Mar 21 2023

AI-Driven Predictions Key to Combatting Rise in Wildfires

Firefighters can use autonomous systems and predictive analytics to prepare for disasters.

The United Nations released a report last year that predicted a 50 percent increase in global wildfires by the year 2100. That report calls for government spending to shift from reaction and response to prevention and preparedness.

This represents a huge challenge that goes beyond equipping first responders with the right tools to fight these fires; it’s also largely about finding ways to predict and prevent them. Federal, state and local organizations cannot do this alone, and a recent report could be the rallying cry needed to bring together a public-private partnership to take on this challenge.

In February, the President's Council of Advisors on Science and Technology (PCAST) submitted recommendations for modernizing firefighting. Much of that guidance focused on how technology can arm current and future firefighters as they defend more than 1.5 billion acres of fire-prone land across the United States.

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Artificial intelligence-based technologies, including simulators, weather prediction models and autonomous systems feature heavily in the report, and they provide the key to unlocking safer and more efficient defenses against the exponential rise in wildfires.

PCAST contends that critical technological and organizational aspects of wildfire response are stuck in the past century, but the report also outlines how AI-based predicting and tracking can handle the wildfire activity overwhelming fire departments across the country. In fact, the report refers to this kind of real time wildfire progression tracking as the “Holy Grail of firefighter safety.”

DISCOVER: The current landscape for AI in state and local government.

Drones Provide Eyes in the Sky for Firefighters

In its list of recommendations, PCAST highlights the need to develop autonomous detection, assessment and containment systems for wildland fires. It also urges federal agencies to engage with the private sector, which could help accelerate the impact of emerging technologies.

Drones and other autonomous systems will increase the efficacy of the nation’s overall wildfire response and provide a new way to protect firefighters on the ground while they tackle active fires.

The U.S. Forest Service is already working toward using this technology, including two new types of drones. One can fly over vast forest land to spot fires, and the other can then come in and set controlled fires to deprive the larger fire of the vegetation that fuels it.

Anthony Robbins
Drones and other autonomous systems will increase the efficacy of the nation’s overall wildfire response and provide a new way to protect firefighters on the ground while they tackle active fires.”

Anthony Robbins Vice President of Federal, NVIDIA

Virtual Worlds Make the Real One Safer

While drones and other autonomous systems operate in the real world, there are other AI-driven technologies that can help through the virtual world. Digital twins replicate real-world environments and systems in a virtual platform, and they will play a big role in all of this.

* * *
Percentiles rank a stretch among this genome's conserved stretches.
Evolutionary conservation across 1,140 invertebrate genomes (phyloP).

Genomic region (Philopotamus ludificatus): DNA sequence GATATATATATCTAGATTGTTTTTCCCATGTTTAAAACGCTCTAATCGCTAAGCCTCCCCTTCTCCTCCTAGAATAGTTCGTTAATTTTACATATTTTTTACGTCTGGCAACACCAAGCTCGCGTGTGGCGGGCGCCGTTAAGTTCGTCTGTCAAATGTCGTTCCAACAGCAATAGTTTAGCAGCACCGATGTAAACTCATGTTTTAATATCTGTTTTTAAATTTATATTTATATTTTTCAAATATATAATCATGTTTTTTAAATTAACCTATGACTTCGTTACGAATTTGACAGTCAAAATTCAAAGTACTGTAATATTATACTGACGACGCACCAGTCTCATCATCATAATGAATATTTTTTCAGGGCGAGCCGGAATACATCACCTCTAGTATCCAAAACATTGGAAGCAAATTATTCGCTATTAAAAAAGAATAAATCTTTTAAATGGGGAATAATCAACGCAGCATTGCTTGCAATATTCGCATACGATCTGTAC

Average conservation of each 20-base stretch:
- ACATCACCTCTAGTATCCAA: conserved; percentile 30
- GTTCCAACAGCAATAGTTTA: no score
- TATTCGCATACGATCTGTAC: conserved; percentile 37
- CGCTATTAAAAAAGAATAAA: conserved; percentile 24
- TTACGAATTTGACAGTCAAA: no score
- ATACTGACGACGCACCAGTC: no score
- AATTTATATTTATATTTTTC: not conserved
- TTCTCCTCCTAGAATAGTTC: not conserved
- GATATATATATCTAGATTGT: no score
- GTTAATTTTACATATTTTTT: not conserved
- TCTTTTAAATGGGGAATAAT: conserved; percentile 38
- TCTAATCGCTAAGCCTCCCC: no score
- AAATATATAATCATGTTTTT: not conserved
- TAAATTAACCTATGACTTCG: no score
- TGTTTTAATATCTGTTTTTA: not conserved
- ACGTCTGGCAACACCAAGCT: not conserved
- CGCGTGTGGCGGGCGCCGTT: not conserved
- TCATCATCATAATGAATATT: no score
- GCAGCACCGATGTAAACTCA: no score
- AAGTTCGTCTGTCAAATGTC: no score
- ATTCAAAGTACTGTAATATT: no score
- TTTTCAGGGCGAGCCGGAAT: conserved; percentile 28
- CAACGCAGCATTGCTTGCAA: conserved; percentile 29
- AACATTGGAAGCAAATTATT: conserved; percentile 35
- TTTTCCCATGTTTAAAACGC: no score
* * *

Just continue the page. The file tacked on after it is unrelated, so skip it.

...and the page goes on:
Modeling predictions of wildfire behavior in a simulated platform will dramatically change the way federal, state and local emergency responders face these increasingly frequent blazes. Simulation labs with the platforms to support digital twin environments allow fire officials study real-world wildfire behavior in real time. A digital twin can suggest the best actions to combat the blaze in a photorealistic environment.

To create these environments and ensure the accuracy of these digital twin suggestions, large, varied data sets are necessary. These data sets are made up of  real-time fire data collected by sensors, as well as information on topography, vegetation and other variables. This level of analysis is only possible through planning and orchestration models that rely on AI supported by the processing power of a graphics processing unit.

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Predicting Fires Helps Stage Resources Where Required

Federal agencies already are doing work on this cutting edge. The USDA Forest Service Missoula Fire Sciences Laboratory and the Colorado Division of Fire Prevention and Control both use an advanced visualization and virtual-world simulation platform to process a fire’s magnitude and forecast its progress. This helps federal, state and local agencies predict where to direct resources on the ground to keep everyone as safe as possible.

Beyond that, Forest Service researchers in Montana are recreating historical fires using real data to help develop and train new AI models. This allows engineers to compare how historical fires behaved relative to both the Rothermel surface fire spread model — the standard created at the Missoula lab — and newly designed models.

At the GPU Technology Conference, March 20-23, Lockheed Martin discusses its Cognitive Mission Manager program, which creates digital twins of wildfire incidents by fusing real-world data from satellites, aircraft and ground assets via NVIDIA’s Omniverse.

The dramatic increase in wildfires presents danger to U.S. land, residents and first responders, but we have the technology available to make fighting these fires safer and more effective. AI-driven systems, especially those already being prototyped in the private sector, will provide the edge needed to better fight these fires as well as to predict their paths of destruction and even snuff them out before they rise up.

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